In the Reith lectures, Aitchison will be addressing her biggest audience, and her chosen theme during the five half-hour talks is "The Language Web". She will confront what she thinks are the fundamentals of language: that it is preordained, that it is not primarily for conveying information, that it resembles bird song rather than ape chant. But, in a bid for popularity, she will also confront the "pseudo-worries", as she calls them: whether or not graffiti should be singular or plural, whether or not double negatives are allowable.
But by taking the popular road, she risks belittling the study of language. To a large degree, linguistic theory is founded on elaborate hypothesis rather than hard fact, and there is a sense that Aitchison delights in academic argument for academic argument's sake. She herself acknowledges that she likes "playing devil's advocate", explaining that her books "aren't meant to be believed but subjected to inquiry". This air of intellectual irreverence, this fondness for the latest popular controversy, comes across in her criticism of the antipopular lecturing style of Chomsky, the arch theoretician. "He always used to talk so fast, and in an accent that really wasn't incredibly helpful," she says, "and he was often scribbling things on the board with his back to the audience." Yet for all this, no one has done more than Chomsky to raise the popular profile of linguistics.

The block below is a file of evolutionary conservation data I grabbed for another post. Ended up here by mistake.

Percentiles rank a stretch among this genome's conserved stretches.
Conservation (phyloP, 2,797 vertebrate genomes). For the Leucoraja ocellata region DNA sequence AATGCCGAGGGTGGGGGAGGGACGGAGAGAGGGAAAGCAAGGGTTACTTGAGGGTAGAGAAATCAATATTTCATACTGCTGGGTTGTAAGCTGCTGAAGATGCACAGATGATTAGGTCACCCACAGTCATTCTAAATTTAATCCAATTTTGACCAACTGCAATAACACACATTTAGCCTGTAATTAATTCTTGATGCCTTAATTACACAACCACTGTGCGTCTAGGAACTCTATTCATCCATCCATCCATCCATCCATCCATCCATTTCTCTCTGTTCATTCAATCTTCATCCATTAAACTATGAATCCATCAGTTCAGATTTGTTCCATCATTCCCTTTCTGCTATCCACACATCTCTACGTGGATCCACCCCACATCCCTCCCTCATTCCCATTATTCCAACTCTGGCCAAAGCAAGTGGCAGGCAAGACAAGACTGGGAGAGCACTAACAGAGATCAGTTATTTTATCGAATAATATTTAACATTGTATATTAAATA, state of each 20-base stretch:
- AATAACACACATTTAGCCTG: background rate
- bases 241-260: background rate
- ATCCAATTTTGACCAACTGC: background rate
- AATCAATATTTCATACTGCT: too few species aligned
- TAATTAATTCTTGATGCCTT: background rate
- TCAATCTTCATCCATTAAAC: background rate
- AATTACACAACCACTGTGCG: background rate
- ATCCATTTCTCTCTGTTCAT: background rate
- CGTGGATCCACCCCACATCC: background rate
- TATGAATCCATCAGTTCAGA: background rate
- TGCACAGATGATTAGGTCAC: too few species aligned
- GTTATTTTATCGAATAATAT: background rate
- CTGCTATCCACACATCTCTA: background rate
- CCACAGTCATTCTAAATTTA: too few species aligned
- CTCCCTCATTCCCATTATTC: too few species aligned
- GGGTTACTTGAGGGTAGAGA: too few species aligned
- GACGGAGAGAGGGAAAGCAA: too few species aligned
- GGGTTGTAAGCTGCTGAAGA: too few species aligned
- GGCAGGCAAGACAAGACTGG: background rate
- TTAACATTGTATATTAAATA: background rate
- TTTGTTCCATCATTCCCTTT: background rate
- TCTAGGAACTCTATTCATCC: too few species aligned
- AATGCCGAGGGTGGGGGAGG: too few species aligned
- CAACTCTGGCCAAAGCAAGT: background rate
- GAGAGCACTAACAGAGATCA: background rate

After Bertrand Russell delivered the first Reith lecture, Lord Reith recorded that "he went far too quickly and has a bad voice anyhow", yet soon afterwards copies of Authority and the Individual were selling at a rate of 500 a week. What you say is more important than how you say it, and one message from the language fraternity is very serious. Most of the world's 6,000 languages - like some tabloids - are drinking in the Last Chance Saloon.
Jean Aitchison knows this. "It is astonishing," she says, "that everyone makes such a fuss about a few animals and a few plants disappearing, when around 90 per cent of languages could be lost over the next 100 years." She knows too that, however populist, she cannot afford to miss this opportunity to speak up seriously for the future of ethnic languages. It is the first time in nearly 50 years that the Reith lectures have addressed the subject. If another 50 years go by without any international action, then humankind could be standing on the brink of a linguistic apocalypse.
The first Reith lecture will be broadcast on Radio Four on February 6.